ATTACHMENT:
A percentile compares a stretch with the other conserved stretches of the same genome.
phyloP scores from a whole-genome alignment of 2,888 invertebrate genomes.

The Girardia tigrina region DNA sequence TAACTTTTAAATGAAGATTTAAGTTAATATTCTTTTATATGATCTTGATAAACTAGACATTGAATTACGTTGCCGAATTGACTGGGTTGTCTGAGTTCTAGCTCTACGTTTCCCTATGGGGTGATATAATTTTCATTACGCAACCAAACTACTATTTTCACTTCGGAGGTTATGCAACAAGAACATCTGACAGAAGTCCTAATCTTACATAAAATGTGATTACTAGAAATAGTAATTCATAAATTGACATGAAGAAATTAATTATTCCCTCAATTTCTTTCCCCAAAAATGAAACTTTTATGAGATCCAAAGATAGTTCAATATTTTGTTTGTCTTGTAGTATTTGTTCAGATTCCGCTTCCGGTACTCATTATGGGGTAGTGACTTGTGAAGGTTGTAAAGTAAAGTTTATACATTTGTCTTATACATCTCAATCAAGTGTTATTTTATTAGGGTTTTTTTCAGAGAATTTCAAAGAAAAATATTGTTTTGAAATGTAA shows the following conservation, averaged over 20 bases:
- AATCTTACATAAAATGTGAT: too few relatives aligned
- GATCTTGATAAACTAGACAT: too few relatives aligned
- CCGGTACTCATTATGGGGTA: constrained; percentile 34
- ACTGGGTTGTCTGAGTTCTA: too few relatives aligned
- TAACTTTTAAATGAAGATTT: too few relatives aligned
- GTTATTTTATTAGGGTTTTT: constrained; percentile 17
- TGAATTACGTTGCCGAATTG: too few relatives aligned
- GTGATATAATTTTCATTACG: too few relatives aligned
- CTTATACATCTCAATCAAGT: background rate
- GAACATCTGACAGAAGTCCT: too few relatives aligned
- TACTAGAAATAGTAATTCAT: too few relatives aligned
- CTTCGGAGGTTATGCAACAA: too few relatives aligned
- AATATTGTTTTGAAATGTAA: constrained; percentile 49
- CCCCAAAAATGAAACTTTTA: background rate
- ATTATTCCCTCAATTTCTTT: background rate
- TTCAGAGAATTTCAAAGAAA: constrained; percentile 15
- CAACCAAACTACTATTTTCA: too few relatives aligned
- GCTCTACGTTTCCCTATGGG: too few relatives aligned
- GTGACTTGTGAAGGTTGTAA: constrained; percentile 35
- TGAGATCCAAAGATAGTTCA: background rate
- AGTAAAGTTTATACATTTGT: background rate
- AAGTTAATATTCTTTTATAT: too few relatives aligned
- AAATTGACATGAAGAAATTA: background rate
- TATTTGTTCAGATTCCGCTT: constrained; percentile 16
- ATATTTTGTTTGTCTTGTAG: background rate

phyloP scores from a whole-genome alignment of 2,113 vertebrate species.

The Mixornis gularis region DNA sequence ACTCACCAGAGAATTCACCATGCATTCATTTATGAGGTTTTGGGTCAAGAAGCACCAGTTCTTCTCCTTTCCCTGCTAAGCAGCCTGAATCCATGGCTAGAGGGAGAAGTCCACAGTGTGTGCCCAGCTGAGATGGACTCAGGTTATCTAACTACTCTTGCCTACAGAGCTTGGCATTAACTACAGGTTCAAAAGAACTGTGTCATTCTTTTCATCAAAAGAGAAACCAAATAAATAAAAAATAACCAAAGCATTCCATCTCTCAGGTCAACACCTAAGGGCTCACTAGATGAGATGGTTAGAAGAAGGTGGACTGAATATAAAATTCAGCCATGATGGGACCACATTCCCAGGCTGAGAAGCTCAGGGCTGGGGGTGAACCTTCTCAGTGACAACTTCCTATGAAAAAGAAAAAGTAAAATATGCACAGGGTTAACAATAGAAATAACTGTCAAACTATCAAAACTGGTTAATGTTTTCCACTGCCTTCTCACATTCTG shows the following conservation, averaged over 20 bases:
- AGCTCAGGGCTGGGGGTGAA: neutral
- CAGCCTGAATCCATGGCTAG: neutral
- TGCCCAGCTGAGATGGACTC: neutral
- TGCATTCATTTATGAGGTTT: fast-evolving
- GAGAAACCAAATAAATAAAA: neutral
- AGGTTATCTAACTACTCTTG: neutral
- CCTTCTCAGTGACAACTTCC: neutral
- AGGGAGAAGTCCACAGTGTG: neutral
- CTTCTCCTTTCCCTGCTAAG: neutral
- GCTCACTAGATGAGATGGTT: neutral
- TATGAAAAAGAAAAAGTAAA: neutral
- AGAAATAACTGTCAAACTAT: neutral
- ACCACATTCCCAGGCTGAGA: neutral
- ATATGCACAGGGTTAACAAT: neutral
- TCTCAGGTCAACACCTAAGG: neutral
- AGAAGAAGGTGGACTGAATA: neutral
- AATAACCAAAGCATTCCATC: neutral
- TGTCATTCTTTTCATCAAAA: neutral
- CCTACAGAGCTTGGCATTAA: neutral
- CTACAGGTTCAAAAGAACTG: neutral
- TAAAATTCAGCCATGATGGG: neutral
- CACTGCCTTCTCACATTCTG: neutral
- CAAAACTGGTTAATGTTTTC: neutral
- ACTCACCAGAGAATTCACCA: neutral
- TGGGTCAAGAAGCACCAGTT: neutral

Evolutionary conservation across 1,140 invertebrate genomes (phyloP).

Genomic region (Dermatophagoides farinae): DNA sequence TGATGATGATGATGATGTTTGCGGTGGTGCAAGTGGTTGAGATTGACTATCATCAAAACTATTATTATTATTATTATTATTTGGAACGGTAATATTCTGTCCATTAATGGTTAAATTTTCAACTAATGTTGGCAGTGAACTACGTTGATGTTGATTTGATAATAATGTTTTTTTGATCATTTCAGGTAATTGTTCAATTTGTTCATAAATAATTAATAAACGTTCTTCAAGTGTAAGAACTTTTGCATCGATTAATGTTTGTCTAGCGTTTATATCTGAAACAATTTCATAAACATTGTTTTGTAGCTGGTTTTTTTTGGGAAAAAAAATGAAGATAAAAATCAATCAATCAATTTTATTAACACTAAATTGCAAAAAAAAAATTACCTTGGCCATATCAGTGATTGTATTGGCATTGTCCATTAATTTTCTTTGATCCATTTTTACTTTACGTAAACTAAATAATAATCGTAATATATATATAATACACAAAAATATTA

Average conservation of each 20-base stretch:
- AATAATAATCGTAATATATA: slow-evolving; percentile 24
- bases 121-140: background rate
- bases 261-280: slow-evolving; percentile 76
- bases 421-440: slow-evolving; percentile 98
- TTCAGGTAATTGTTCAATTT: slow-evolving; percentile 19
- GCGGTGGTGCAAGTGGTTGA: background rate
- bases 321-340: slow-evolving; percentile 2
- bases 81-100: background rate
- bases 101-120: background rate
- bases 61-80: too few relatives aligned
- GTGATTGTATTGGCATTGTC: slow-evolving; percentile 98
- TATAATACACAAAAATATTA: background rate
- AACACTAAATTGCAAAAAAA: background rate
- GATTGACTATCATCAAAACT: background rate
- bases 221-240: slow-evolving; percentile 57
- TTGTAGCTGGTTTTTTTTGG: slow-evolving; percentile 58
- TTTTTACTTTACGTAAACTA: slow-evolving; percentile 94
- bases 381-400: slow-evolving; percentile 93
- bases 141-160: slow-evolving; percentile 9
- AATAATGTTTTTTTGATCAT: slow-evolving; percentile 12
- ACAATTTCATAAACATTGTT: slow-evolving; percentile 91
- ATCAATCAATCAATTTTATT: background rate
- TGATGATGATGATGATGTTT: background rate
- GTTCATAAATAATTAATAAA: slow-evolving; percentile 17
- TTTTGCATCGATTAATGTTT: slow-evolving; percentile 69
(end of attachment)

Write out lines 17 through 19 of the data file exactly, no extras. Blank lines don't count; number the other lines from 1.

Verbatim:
- CCCCAAAAATGAAACTTTTA: background rate
- ATTATTCCCTCAATTTCTTT: background rate
- TTCAGAGAATTTCAAAGAAA: constrained; percentile 15